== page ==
Blessed are the Broken Hearted

“Blessed are those who mourn for they shall be comforted”

What was Jesus on about when he said this? Has anyone ever felt blessed in the midst of agony and sorrow?

If you went up to someone who was grieving and said, “wow, you’re blessed”, you might end up on the wrong side of a fist.

So why say it?

I think there are a number of ways to look at this but remembering it must be held in the context to which it is written. It is the opener for Jesus’ sermon on the coming Kingdom and discipleship.

“Blessed are those who mourn”

the word blessed as I understand it is a state of which others would envy. It is a privileged position. Others want to be in that position.

strange when you think about it in this context.

Again, we ask, why would anyone want to be in a place of mourning?

When we mourn it demonstrates that we care about something enough that it moves us to an emotion. We have taken hold of reality. We are not hiding. We are not living on our own island. We are investing in people. We are being real. That’s a good thing.

To me sin is the breakdown of relationship. Either with ourselves, others, creation itself or God. Relationships are important. The Kingdom of God is about relationships. Bringing people together. Jesus died to free us from this breakdown. To allow us to re-enter into relationships.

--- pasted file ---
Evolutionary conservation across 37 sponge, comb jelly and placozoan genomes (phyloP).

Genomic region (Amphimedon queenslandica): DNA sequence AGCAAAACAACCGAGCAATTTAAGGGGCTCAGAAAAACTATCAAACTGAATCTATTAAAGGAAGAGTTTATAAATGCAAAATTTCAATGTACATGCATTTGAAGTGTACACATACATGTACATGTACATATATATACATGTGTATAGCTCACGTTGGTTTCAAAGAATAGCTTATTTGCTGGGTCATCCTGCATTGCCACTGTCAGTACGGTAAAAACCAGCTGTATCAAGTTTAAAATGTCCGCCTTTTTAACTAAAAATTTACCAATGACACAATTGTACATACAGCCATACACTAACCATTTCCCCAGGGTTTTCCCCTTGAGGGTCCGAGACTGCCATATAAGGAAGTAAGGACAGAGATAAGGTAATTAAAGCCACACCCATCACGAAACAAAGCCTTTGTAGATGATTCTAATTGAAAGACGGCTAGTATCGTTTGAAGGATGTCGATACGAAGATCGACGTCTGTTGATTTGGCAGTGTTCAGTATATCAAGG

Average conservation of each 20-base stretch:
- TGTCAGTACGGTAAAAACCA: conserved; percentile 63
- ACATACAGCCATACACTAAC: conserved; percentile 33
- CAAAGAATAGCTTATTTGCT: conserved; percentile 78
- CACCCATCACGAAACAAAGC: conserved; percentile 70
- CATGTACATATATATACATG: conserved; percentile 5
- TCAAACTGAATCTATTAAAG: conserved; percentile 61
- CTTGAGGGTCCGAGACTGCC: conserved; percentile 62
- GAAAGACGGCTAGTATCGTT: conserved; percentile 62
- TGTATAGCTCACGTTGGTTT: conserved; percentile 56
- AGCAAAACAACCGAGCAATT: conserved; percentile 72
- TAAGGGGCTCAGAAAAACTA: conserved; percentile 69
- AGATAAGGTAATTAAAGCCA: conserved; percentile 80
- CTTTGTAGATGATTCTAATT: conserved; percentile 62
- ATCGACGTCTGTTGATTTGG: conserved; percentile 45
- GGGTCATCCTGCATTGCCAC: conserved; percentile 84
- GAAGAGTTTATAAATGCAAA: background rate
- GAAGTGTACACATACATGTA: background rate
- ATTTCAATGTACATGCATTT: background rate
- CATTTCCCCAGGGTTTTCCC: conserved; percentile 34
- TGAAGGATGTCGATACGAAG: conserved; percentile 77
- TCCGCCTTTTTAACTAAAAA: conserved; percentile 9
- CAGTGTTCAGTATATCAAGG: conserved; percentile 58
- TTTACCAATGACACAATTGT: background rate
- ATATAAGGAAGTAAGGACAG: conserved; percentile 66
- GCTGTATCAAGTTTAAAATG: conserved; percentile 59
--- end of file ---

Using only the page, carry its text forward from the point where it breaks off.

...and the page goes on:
If we are choosing to be disciples of the true living God then we should be about relationships. Entering into and blessing the lives of others. We wouldn’t mourn for people if we did not care about them.

The other understanding of ‘mourn’ is for those who are oppressed and marginalised. God is on the side of the poor and the oppressed. God is for them. God will one day free them. That’s a good thing also.

“For they will be comforted”

This has elements of the future tense as in “one day they will be comforted” but it can also be understood outside of a specific time.

There are also echoes of Isaiah when God said that he will comfort the oppressed and brokenhearted.

Conclusion

So what do we take from all of this? What are we to learn from this beattitude.

1)If we truly wish to follow God then we need to put people first.

2)we need to care about those who are oppressed and mourn for them. This is more than pity. It is a call to active participation in the restoration of people.

3)In times of distress we may be able to find comfort in the knowledge that God is for us.

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